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The Wild Reeds

Wednesday, April 17
Show | 8pm // Doors | 7pm
$14 / Day Of : $16

The Wild Reeds are a band led by women, and that matters. Not a sister band, not a girl group, but a band fronted by three women, all talented singers, songwriters, and multi-instrumentalists in their own right: Kinsey Lee, Mackenzie Howe, and Sharon Silva, with drummer Nick Jones and bass player Nick Phakpiseth providing the Los Angeles-based band’s rhythmic foundation. Like a harmony at its euphoric best, the leads’ powerful — and powerfully distinct — voices merge to form a sound that can only be The Wild Reeds. On their third LP, Cheers, the band comes together to create an ode to the joys and pains of camaraderie.

The Wild Reeds’ previous LPs, Blind and Brave (2014) and The World We Built (2017), and EPs, Best Wishes (2016) and New Ways To Die (2018), caught press attention from outlets including NPR Music (including a Tiny Desk Concert), Billboard, Rolling Stone Country, Noisey, and Garden & Gun, in addition to radio play from influential stations like KEXP and KCRW. And now arrives Cheers: a career highlight achieved by giving each writer considerable latitude, in the end creating a singular work out of three striking songwriting voices.

On Cheers, Lee, Howe, and Silva leaned into their differences for the first time, giving one another unprecedented amounts of freedom to execute their own songs. Each was allowed room to pursue her vision, while always leaving an open door for the other members to step in and collaborate. “We decided to explore our individuality,” says Howe. “It was a scary thing for us, because when you have three writers, you often have to do your best to tame your differences and come to some sort of agreement writing-wise, sonically, stylistically. It was the first time we said, ‘Screw that, why don’t we just record the songs the way they should be done?’”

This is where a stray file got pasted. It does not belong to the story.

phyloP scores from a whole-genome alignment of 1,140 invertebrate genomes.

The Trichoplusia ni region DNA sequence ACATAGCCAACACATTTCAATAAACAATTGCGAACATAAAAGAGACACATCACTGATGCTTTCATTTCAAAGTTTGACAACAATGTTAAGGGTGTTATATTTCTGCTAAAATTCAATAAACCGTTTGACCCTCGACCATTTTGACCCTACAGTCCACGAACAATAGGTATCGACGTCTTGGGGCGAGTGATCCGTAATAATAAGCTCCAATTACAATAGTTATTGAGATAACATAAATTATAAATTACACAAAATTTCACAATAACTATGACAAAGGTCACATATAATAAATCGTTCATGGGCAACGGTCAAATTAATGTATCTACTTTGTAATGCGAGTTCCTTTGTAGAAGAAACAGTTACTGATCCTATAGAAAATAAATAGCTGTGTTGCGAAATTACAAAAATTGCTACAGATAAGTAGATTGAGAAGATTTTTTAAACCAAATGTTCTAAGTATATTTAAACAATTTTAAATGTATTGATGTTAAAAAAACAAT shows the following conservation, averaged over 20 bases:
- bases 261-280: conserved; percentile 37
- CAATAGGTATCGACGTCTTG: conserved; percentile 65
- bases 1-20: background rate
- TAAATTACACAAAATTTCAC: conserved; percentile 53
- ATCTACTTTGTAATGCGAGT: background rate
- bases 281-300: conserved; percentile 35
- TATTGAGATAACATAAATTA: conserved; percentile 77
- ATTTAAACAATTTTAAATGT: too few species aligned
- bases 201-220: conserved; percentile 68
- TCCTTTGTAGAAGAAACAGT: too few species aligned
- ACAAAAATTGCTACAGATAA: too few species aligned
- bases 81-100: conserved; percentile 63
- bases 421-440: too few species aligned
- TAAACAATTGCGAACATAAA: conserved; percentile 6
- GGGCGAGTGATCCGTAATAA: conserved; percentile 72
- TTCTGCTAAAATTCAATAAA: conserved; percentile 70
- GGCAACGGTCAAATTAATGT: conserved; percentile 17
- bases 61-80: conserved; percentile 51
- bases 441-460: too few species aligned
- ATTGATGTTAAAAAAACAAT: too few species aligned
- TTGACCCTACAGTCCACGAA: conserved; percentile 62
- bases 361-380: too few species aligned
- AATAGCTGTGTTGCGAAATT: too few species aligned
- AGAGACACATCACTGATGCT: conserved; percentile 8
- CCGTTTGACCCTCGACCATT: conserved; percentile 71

For all the exploration on Cheers, the result is still tight and cohesive. The album makes room for infectious sing-along anthems (opening track “Moving Target”), tinges of R&B (“Lose My Mind”), lilting ‘60s pop-rock waltzes that build to resounding finishes (“Cheers,” “Get Better”), haunting balladry (“Run and Hide,” “My Name”), and even a gloriously hook-heavy track Lee sheepishly admits started as a tongue-in-cheek pop punk throwback (“P.S. Nevermind”). Every song sounds fresh, but all of them sound like The Wild Reeds. “For me, it felt no holds barred, limitless, like I could step up to the plate,” Silva says. “The record feels very communal, and that’s part of the reason we called it ‘Cheers.’ It felt like, ‘Hey, we’re all in this together and we’re all focusing on what we’re getting better at.’ We could let go of what we’re supposed to sound like and all reach a higher potential.”